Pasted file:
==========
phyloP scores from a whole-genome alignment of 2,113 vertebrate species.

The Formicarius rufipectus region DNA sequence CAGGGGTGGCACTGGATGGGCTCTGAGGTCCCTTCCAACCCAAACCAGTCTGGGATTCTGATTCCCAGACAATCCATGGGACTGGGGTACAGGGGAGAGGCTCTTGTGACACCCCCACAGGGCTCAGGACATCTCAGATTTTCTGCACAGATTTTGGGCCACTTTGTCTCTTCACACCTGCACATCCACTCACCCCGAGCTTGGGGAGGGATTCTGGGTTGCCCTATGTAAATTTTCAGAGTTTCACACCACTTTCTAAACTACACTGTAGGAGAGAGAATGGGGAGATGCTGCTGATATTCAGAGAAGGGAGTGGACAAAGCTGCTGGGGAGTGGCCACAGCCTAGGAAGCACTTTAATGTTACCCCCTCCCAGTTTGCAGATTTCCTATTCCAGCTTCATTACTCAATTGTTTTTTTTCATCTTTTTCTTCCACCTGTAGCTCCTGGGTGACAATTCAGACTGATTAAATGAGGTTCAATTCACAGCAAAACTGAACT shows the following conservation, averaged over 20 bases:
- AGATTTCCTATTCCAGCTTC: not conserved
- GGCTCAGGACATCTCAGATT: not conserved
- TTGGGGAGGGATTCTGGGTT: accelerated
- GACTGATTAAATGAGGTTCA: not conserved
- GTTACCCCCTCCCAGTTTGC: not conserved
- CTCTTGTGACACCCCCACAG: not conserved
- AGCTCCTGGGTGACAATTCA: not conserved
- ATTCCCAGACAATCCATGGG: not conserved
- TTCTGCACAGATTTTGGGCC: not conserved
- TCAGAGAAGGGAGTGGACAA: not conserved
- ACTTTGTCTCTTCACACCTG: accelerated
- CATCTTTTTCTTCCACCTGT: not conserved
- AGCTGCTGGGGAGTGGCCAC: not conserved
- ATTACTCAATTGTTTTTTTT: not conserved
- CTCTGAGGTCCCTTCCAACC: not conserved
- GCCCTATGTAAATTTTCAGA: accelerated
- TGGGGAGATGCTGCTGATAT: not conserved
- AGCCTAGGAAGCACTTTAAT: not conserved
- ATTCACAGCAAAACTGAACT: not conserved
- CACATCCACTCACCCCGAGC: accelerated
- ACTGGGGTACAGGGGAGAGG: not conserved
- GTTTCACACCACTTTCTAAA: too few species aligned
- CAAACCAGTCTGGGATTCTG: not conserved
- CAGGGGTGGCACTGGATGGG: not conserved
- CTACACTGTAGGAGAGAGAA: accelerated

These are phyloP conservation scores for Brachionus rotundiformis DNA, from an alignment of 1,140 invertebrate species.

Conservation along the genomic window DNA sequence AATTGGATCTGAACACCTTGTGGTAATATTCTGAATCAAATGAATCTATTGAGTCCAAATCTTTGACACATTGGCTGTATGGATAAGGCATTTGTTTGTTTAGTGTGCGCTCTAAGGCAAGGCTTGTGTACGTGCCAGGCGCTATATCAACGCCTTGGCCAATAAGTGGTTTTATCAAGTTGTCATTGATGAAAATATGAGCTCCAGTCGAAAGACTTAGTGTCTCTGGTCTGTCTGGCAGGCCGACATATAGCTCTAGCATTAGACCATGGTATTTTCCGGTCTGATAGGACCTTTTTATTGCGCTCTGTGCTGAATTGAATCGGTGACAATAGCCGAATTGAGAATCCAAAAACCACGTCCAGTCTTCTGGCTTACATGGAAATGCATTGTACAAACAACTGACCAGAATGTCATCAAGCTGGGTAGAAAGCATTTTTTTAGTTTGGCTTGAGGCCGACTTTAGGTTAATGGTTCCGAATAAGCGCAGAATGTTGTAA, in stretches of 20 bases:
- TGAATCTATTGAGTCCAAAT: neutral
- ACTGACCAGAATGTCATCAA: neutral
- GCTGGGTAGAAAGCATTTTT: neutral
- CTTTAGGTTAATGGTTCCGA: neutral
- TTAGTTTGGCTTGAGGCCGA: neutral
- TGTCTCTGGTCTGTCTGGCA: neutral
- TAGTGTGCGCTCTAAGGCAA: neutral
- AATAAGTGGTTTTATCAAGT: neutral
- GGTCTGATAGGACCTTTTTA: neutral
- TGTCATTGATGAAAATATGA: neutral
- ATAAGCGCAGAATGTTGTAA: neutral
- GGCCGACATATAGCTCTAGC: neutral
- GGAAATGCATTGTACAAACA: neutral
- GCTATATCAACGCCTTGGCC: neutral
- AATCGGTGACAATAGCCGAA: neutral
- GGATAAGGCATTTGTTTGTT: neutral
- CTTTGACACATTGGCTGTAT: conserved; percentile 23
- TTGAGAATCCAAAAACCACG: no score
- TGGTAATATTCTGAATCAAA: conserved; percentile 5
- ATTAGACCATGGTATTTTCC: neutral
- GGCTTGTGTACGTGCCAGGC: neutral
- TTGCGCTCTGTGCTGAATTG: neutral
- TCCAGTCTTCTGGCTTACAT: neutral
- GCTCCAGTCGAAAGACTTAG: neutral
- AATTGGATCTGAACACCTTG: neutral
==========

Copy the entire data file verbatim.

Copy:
phyloP scores from a whole-genome alignment of 2,113 vertebrate species.

The Formicarius rufipectus region DNA sequence CAGGGGTGGCACTGGATGGGCTCTGAGGTCCCTTCCAACCCAAACCAGTCTGGGATTCTGATTCCCAGACAATCCATGGGACTGGGGTACAGGGGAGAGGCTCTTGTGACACCCCCACAGGGCTCAGGACATCTCAGATTTTCTGCACAGATTTTGGGCCACTTTGTCTCTTCACACCTGCACATCCACTCACCCCGAGCTTGGGGAGGGATTCTGGGTTGCCCTATGTAAATTTTCAGAGTTTCACACCACTTTCTAAACTACACTGTAGGAGAGAGAATGGGGAGATGCTGCTGATATTCAGAGAAGGGAGTGGACAAAGCTGCTGGGGAGTGGCCACAGCCTAGGAAGCACTTTAATGTTACCCCCTCCCAGTTTGCAGATTTCCTATTCCAGCTTCATTACTCAATTGTTTTTTTTCATCTTTTTCTTCCACCTGTAGCTCCTGGGTGACAATTCAGACTGATTAAATGAGGTTCAATTCACAGCAAAACTGAACT shows the following conservation, averaged over 20 bases:
- AGATTTCCTATTCCAGCTTC: not conserved
- GGCTCAGGACATCTCAGATT: not conserved
- TTGGGGAGGGATTCTGGGTT: accelerated
- GACTGATTAAATGAGGTTCA: not conserved
- GTTACCCCCTCCCAGTTTGC: not conserved
- CTCTTGTGACACCCCCACAG: not conserved
- AGCTCCTGGGTGACAATTCA: not conserved
- ATTCCCAGACAATCCATGGG: not conserved
- TTCTGCACAGATTTTGGGCC: not conserved
- TCAGAGAAGGGAGTGGACAA: not conserved
- ACTTTGTCTCTTCACACCTG: accelerated
- CATCTTTTTCTTCCACCTGT: not conserved
- AGCTGCTGGGGAGTGGCCAC: not conserved
- ATTACTCAATTGTTTTTTTT: not conserved
- CTCTGAGGTCCCTTCCAACC: not conserved
- GCCCTATGTAAATTTTCAGA: accelerated
- TGGGGAGATGCTGCTGATAT: not conserved
- AGCCTAGGAAGCACTTTAAT: not conserved
- ATTCACAGCAAAACTGAACT: not conserved
- CACATCCACTCACCCCGAGC: accelerated
- ACTGGGGTACAGGGGAGAGG: not conserved
- GTTTCACACCACTTTCTAAA: too few species aligned
- CAAACCAGTCTGGGATTCTG: not conserved
- CAGGGGTGGCACTGGATGGG: not conserved
- CTACACTGTAGGAGAGAGAA: accelerated

These are phyloP conservation scores for Brachionus rotundiformis DNA, from an alignment of 1,140 invertebrate species.

Conservation along the genomic window DNA sequence AATTGGATCTGAACACCTTGTGGTAATATTCTGAATCAAATGAATCTATTGAGTCCAAATCTTTGACACATTGGCTGTATGGATAAGGCATTTGTTTGTTTAGTGTGCGCTCTAAGGCAAGGCTTGTGTACGTGCCAGGCGCTATATCAACGCCTTGGCCAATAAGTGGTTTTATCAAGTTGTCATTGATGAAAATATGAGCTCCAGTCGAAAGACTTAGTGTCTCTGGTCTGTCTGGCAGGCCGACATATAGCTCTAGCATTAGACCATGGTATTTTCCGGTCTGATAGGACCTTTTTATTGCGCTCTGTGCTGAATTGAATCGGTGACAATAGCCGAATTGAGAATCCAAAAACCACGTCCAGTCTTCTGGCTTACATGGAAATGCATTGTACAAACAACTGACCAGAATGTCATCAAGCTGGGTAGAAAGCATTTTTTTAGTTTGGCTTGAGGCCGACTTTAGGTTAATGGTTCCGAATAAGCGCAGAATGTTGTAA, in stretches of 20 bases:
- TGAATCTATTGAGTCCAAAT: neutral
- ACTGACCAGAATGTCATCAA: neutral
- GCTGGGTAGAAAGCATTTTT: neutral
- CTTTAGGTTAATGGTTCCGA: neutral
- TTAGTTTGGCTTGAGGCCGA: neutral
- TGTCTCTGGTCTGTCTGGCA: neutral
- TAGTGTGCGCTCTAAGGCAA: neutral
- AATAAGTGGTTTTATCAAGT: neutral
- GGTCTGATAGGACCTTTTTA: neutral
- TGTCATTGATGAAAATATGA: neutral
- ATAAGCGCAGAATGTTGTAA: neutral
- GGCCGACATATAGCTCTAGC: neutral
- GGAAATGCATTGTACAAACA: neutral
- GCTATATCAACGCCTTGGCC: neutral
- AATCGGTGACAATAGCCGAA: neutral
- GGATAAGGCATTTGTTTGTT: neutral
- CTTTGACACATTGGCTGTAT: conserved; percentile 23
- TTGAGAATCCAAAAACCACG: no score
- TGGTAATATTCTGAATCAAA: conserved; percentile 5
- ATTAGACCATGGTATTTTCC: neutral
- GGCTTGTGTACGTGCCAGGC: neutral
- TTGCGCTCTGTGCTGAATTG: neutral
- TCCAGTCTTCTGGCTTACAT: neutral
- GCTCCAGTCGAAAGACTTAG: neutral
- AATTGGATCTGAACACCTTG: neutral